We've still got a couple days of Women in Horror Month left (thankfully we get an extra day this year), so I'm glad I got the chance to catch up with one of the most unique authors in horror and supernatural fiction working today. Robyn Thurman – who writes under the first name Rob – has built a large and loyal fan following for her best-selling Cal Leandros series, which focuses on the bizarre and violent escapades of a trash-talking, monster-hunting antihero (who is half-beast himself) and his zen master sibling. While Thurman has also written two novels focusing on an ass-kicking heroine, the Leandros stories are told from a strictly male perspective, which has enabled the books to break out of the female-dominated paranormal/urban fantasy market and into the domain of horror... plus having plots overflowing with gory action featuring demons, vampires, werewolves and a host of other beastly bad-asses doesn't hurt either. I had a chance to chat with Rob about her work – including Doubletake, the seventh tale in the Leandros saga, which arrives in bookstores next week. Check out the interview after the jump!
FEARnet: Can you sum up the basic premise of The Cal Leandros Novels for our readers?
ROB: It's a fairly common theme: the darkness that can live inside a basically good person... of course Cal (aka Caliban Leandros) isn't actually "basically good." He's a snarky, cynical smart-ass with a sarcastic nature that is as sharp as a switchblade and probably just as illegal. But, aside from that, he's a normal person with an inner darkness. His dark side doesn't come from your generic mis-wired brain (Freud would swallow his tongue if he was Cal's therapist, given the assumption Freud was still alive of course). Cal is half human, half monster (and all attitude). The novels follow his path from despising his difference – the razor edge that can cut those around him when he least expects it – to embracing what he is. There's no way to rip half of his genetic code from his body, so he comes to the conclusion he might as well use it. In his mind, if he does wrong... well, hey, at least it's for the right reason. And blood will come out of almost anything, given the right cleaning solution – which his Sun-Tzu disciplined brother usually has on hand.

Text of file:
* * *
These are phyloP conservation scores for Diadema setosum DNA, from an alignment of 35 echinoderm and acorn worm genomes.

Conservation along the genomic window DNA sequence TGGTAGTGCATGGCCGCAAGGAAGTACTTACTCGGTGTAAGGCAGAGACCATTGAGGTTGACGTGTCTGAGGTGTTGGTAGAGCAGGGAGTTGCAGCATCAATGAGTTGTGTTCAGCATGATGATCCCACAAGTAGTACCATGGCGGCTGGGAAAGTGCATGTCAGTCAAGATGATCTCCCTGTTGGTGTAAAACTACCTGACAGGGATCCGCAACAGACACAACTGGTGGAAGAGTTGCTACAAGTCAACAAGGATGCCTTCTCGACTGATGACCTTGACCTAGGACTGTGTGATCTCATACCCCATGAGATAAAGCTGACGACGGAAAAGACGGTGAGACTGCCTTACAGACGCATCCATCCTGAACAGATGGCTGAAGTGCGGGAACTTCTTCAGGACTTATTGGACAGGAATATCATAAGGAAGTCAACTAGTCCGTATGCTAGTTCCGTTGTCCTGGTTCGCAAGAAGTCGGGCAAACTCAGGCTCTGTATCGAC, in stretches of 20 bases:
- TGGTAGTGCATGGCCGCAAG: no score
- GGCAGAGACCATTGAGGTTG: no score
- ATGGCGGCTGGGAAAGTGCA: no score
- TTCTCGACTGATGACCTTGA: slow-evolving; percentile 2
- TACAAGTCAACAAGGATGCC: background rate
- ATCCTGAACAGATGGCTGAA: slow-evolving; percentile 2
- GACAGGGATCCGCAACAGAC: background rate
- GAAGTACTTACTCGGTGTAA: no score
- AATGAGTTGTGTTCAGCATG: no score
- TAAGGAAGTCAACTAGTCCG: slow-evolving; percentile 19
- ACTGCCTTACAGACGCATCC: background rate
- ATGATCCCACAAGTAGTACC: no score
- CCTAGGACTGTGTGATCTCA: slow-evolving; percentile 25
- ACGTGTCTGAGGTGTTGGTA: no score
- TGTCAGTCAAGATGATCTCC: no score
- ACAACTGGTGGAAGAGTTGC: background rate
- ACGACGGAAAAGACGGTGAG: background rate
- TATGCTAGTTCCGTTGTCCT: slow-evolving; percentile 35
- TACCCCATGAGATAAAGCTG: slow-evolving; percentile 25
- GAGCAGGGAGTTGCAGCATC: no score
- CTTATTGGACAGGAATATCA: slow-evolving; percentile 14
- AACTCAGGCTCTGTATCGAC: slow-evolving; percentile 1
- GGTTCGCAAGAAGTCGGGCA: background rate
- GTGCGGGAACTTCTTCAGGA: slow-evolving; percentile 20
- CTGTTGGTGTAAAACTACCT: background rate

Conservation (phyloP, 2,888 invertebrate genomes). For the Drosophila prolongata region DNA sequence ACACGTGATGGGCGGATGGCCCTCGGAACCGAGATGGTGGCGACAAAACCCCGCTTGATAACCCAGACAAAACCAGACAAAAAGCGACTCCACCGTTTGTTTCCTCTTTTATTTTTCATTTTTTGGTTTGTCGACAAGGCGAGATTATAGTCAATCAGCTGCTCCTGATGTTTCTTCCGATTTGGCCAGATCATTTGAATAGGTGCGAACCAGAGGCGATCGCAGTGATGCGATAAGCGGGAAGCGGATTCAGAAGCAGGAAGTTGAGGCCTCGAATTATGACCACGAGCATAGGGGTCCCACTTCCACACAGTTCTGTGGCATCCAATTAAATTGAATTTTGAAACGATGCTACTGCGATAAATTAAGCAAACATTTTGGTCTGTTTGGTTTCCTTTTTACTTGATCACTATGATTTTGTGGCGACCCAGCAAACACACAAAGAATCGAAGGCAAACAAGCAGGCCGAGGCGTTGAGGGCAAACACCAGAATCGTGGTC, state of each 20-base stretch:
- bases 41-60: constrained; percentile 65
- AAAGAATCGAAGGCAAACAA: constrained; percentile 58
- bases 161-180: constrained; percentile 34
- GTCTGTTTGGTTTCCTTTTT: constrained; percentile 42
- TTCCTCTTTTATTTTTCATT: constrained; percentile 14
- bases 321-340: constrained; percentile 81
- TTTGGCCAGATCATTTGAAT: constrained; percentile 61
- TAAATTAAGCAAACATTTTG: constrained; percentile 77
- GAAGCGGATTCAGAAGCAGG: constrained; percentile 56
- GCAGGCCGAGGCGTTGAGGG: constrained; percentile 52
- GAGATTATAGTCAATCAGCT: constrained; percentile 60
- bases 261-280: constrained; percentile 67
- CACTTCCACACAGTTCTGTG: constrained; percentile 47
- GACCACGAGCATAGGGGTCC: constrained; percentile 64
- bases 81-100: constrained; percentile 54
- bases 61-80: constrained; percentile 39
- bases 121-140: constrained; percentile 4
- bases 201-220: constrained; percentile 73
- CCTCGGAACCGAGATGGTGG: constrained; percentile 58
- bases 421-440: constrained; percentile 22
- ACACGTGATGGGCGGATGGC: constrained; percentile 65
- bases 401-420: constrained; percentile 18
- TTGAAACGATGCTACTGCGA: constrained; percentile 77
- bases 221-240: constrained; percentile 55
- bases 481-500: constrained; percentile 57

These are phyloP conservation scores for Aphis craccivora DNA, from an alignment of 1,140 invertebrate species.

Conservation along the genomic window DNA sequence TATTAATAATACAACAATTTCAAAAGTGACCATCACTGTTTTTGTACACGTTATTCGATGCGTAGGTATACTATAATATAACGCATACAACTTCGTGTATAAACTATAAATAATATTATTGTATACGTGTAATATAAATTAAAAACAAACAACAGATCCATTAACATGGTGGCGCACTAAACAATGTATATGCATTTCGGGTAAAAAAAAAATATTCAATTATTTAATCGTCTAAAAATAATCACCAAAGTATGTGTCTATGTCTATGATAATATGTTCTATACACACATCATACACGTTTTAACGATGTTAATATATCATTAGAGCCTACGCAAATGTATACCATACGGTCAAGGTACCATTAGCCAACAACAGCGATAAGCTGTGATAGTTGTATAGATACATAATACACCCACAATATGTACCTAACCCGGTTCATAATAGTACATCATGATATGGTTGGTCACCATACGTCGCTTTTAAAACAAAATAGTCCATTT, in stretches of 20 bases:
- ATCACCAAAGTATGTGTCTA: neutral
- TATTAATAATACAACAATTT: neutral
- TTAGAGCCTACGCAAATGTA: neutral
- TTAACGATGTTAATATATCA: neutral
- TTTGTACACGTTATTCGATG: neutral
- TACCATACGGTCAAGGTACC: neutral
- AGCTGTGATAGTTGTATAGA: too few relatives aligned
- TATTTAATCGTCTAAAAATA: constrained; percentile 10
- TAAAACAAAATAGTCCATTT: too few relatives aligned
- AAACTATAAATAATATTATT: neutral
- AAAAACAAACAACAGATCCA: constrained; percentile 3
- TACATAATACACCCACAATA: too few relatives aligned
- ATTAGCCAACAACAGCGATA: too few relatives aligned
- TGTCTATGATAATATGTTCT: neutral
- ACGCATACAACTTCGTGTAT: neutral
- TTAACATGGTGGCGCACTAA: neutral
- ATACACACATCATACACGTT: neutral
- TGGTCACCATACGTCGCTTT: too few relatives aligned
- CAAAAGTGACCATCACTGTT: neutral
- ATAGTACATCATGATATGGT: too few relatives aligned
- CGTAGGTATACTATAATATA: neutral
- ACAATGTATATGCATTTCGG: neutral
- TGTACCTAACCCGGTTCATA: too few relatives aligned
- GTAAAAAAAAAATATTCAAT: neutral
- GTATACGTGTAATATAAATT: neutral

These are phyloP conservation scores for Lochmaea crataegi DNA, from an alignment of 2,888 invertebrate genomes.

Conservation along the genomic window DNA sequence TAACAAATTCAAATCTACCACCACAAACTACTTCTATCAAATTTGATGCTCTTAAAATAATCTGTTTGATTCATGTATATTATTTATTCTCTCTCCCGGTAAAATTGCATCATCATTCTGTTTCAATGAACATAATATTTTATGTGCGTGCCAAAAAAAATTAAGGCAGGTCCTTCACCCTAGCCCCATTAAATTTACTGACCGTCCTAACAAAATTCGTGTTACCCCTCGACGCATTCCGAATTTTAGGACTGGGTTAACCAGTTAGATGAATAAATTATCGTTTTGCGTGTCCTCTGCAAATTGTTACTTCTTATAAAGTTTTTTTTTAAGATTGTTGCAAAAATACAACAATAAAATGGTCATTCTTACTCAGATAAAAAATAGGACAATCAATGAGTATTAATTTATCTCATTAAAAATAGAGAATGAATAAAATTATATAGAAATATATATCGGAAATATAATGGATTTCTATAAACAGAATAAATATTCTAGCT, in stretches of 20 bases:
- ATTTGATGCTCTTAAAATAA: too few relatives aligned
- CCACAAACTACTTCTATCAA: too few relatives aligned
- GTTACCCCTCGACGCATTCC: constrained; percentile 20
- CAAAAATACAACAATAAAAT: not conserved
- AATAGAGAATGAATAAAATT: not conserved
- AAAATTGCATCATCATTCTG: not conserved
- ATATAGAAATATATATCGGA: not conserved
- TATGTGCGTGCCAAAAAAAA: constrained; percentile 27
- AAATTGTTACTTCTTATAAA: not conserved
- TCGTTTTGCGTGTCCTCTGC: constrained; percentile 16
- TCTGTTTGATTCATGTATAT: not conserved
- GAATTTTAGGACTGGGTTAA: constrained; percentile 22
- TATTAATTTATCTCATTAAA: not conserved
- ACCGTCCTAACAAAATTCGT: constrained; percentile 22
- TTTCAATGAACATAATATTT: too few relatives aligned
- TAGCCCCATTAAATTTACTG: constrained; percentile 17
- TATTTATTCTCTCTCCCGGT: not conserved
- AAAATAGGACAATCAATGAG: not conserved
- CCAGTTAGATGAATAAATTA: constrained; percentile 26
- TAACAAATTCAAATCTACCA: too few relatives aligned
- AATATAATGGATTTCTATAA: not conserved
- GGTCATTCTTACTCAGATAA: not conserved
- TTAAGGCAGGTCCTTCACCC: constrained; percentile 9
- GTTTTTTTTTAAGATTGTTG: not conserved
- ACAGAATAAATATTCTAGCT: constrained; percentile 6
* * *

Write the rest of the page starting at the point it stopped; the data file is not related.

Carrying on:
What do you think makes this series the most popular with your fans?
When I started the series, I wrote everything I wanted in a novel and nothing that I didn't. I was tired of skimming novels or patiently suffering through endless padding and stoic loners. If you're a loner and you nearly die, you have no comrades-in-arms to care and if no one cares in the book, why should I care? I wanted a soldiers' camaraderie, sarcasm, black humor, constant action... I wanted true reactions from the characters. If it's your friend or some random, innocent stranger... call me ruthless, but I'm saving my friend. He watches my back, I like him alive. And when your life is monsters, both hunting them as a career and fighting a certain race of them who is out to kill you, violence will be present. It's a given. In the spirit of that, I like my characters to say what I would actually say if something was inches from gutting me... I drop F-bombs like crazy. I like to think that if you shoved Pulp Fiction and any Lovecraft story into a woodchipper, what would come out the other end is what I write. Like Tarantino, I don't see any reason that violence and humor cannot exist in the same moment.
You write these stories from Cal's perspective. As a female author, how do you go about getting into character to write him?
Some writers are born with a very distinctive voice. You can write other voices. You can even write with no voice at all, a bland equivalent of the no-accent news anchor (where do they come from, those news anchors? No accent at all. It's bizarre. I think they grow them in an undersea ranch tended for the followers of Cthulhu). I've done four distinct voices now. Two of them are rife with sarcasm, one with a more quirky humor, and one with a grim tone (a Russian mobster). Sarcasm and action, it's not tied to a gender and you don't need a dick to write a male character. In fact no one knew I was a woman until I 'outed' myself as a woman about three books into the series. I even received fanmail saying, "Finally! Thank God a man writes a male POV. Women simply can't do it." Yeah? Think again... BOO-YA! But, I have to say Cal is the easiest to write for me; he is so dark and so very snarky, and I like writing that.